My first post about New York City (March 18th) pointed to Washington Square Park and a few other places in that part of Manhattan. But even from the little bit that I know about the city, there's so much more. Here's a good one that you can do at the end of a day in New York.
The last time I went was two months ago. I got to travel there with my daughter and some of the other music students from Rocky Hill (CT) High School. The trip was planned and orchestrated by the school's vocal music teacher, Claire Burnett, who managed to make the whole thing look easy.
We went down by charter bus on a Monday, January 31st. The timing was intentional. It's every Monday night that the Iridium Jazz Club hosts the legendary Les Paul who performs with a few other fantastic musicians.
The performance was the planned highlight of our trip and it exceeded what all of us were hoping for. The club is at 1650 Broadway (at the intersection of 51st Street). The place isn't easy to find because it's actually down a flight of stairs from the street level. You could walk right past it, miss the skimpy signage, and never know that a club was there.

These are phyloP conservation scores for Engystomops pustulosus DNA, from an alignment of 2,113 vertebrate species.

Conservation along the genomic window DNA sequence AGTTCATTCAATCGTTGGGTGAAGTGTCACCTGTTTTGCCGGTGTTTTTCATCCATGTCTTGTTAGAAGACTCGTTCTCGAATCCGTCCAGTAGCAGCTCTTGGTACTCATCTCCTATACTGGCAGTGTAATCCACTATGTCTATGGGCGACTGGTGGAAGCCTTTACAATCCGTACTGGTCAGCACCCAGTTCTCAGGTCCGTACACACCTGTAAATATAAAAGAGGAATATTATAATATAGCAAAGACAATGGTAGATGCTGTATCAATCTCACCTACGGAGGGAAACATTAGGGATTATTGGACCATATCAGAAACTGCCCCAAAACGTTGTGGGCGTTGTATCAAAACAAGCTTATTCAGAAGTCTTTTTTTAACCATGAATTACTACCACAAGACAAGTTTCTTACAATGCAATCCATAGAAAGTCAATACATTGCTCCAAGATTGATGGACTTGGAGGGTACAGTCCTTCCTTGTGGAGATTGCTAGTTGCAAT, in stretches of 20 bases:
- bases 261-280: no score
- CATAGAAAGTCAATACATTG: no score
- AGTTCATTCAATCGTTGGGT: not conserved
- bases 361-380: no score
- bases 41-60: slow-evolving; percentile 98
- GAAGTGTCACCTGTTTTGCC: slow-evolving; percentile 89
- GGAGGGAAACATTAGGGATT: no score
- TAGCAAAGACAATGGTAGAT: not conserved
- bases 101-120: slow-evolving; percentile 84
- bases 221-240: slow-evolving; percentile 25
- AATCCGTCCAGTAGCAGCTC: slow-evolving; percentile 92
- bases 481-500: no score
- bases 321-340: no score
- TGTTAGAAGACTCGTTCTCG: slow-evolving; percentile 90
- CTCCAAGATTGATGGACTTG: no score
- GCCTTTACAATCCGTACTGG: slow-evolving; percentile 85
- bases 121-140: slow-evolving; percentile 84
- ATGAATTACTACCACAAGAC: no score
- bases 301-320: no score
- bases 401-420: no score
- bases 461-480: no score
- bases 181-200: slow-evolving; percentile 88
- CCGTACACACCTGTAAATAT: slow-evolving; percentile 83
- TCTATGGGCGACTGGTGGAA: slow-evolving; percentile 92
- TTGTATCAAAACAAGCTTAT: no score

Anyway, once our group was underground, we checked our coats and settled into the cramped seating. After a few minutes of our ordering Cokes and coffee--anything to meet the two-drink minimum--the piano player, stand-up bassist, Les Paul, and two other guitarists took the stage.
For the next ninety minutes, everyone in that place, from high schoolers to old schoolers, tapped the tables, kept time with the toes, and took in an absolute delight.
Since the time he was 13, Les Paul's been performing, which explains why he's as comfortable on the stage as most people are on the couch. His banter between songs and interaction with the audience keeps up with the quality of the music, and that's saying something.
A friend to new talent, Les brought on a couple of young performers during the show. A smooth jazz saxophonist played a couple of tunes with the band. And then there was this Fred Astaire-like tap dancer who clearly enjoyed wowing us as much as we liked watching him.
With "Red-Hot Red " nearing his nineties, this show is a go-soon as well as a must-see. You won't regret it.